Coast Guard Cutter Kiska, Crew Return to Home Port
The United States Coast Guard Cutter Kiska’s return to home port in Hilo on Friday was more than just a homecoming for the ship.
About 19 crew members assigned to the Kiska also returned home after being away since the beginning of May while the Kiska was in dry dock receiving scheduled and necessary repairs on Oahu.
Big Island Now got an exclusive look at the homecoming.
Just before 8 a.m. Friday, the Kiska docked at the Port of Hilo, where several families of crew members waited for their loved ones, who had been away for over 120 days.
“It’s difficult to have him gone so long, but you kind of know what you sign up for when you marry someone in the military,” said Joylynn Williams, wife of Kiska Food Specialist Jarod Williams. “They’re serving the country, they’re serving people and you have to think of the greater goal. It’s still difficult and you miss them, but you try keep your spirits up. We try to skype and just keeping in good communication.”
There wasn’t always time for Skype and constant communication, however, as Kiska crew members spent their time on Oahu busy working on the ship and training.
Lieutenant Kevin Trujillo, Commanding Officer of Kiska, said that during a dry dock, contractors complete a given set of work items, but that crew members also hold responsibility for other maintenance operations.
“The crew is in charge of making sure repair work is completed correctly. We have to have a supervisor or someone watching the dry dock contractors complete their work. We want to make sure they complete the work correctly and safely, and we want to make sure they are not damaging items on the ship,” said Lieutenant Trujillo. “The contractors come on board, but they are not doing the full renovation of the ship. They only have certain work predetermined. Anything outside of that scope of work is in our hands.”
In addition to mechanical operations that fall into Kiska’s crew responsibilities, the crew used the dry dock time to complete non-mechanical tasks, updating various areas in the galley, cooking supplies, and outfitting the ship.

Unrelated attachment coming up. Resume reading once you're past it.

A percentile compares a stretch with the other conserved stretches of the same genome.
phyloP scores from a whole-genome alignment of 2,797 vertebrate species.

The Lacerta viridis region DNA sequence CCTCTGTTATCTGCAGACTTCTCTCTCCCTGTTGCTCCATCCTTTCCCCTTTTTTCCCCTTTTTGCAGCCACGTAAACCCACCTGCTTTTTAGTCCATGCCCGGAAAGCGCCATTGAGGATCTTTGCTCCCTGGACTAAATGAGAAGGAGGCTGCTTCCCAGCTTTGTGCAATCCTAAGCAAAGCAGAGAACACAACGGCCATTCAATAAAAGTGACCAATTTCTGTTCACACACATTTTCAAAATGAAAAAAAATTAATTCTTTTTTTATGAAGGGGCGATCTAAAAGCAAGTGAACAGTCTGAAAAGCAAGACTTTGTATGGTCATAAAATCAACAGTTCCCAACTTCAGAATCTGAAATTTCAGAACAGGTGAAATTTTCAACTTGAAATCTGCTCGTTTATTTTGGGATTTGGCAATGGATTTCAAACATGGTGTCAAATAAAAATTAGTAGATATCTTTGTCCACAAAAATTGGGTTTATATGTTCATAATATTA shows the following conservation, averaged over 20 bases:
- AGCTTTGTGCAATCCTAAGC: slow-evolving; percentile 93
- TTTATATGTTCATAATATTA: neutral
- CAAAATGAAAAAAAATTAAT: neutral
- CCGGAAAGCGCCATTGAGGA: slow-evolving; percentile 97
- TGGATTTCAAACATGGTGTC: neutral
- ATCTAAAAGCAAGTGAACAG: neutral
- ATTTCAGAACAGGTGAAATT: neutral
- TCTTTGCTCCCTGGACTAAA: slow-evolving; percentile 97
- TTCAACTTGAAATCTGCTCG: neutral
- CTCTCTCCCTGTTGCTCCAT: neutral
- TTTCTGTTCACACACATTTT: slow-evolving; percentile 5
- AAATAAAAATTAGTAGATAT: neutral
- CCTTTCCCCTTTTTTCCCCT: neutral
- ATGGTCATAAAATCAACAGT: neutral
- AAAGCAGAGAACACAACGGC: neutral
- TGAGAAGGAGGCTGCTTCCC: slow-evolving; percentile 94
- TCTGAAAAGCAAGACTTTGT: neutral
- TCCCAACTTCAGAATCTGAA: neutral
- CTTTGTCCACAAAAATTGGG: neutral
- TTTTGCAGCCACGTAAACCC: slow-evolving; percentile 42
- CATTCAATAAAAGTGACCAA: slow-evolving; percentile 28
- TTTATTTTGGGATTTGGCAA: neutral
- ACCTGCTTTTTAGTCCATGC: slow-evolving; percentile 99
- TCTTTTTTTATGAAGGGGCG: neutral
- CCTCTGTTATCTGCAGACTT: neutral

Updates and maintenance were not the only priority of the crew. “During that time, we also have to maintain training, even off ship,” Lieutenant Trujillo said.
Online and team training are among two of the additional items that kept the entire crew on Oahu throughout the duration of the dry dock.
During the dry dock period, Boatswain’s Mate I Clinton Davis and his wife, Jolene Davis, had the couple’s fourth child, and second who was born in Hawai’i.
“I was able to come back down here for the birth,” Boatswain’s Mate I Davis said. “It’s great to be home now, to be back with my wife and the kids. It’s hard to be away especially without family support for them out here. I’m thankful for her [Jolene]. She really managed everything while I was away. She’s really great.”
Jolene Davis said the couple’s young children don’t understand time frame, so the time away from their father was difficult.
“You tell them a week or a month and they don’t understand the difference, they’re just like ‘why is daddy not home,’” Jolene Davis said. “They’re good kids they kept busy with swimming and gymnastics and we all just kept busy on the beach. They’re troopers. They stuck it out.”
Despite the difficulty of being away from their families, Lieutenant Trujillo noted that knowing their overall purpose and the importance of a dry dock period helped ease the difficulty of being away.
“There is nothing more rewarding than the crew waking up at midnight, getting underway in eight to ten foot seas to find a vessel in distress, getting that person on board and that look that they give you is like ‘you just saved my life,’” said Lieutenant Trujillo. “There is nothing more rewarding for the crew than to see that after all the training hours that we’ve put in, hours that we’ve done at dry dock to make sure that our machinery and our ship is working correctly, and all those hours they we’re away from family. It comes down to that one minute that you interact with someone to save them off their ship that is sinking. That’s worth it right there.”
The Coast Guard Cutter Kiska is one of four cutters in Hawai’i and one of two 110 foot patrol boats. Kiska is the only patrol boat on a neighbor island. In addition to conducting Search and Rescue missions, the Kiska and crew also work to protect Ports, Waterways, and conduct Coastal Security; Maritime Law Enforcement; and Living Marine Resources Protection.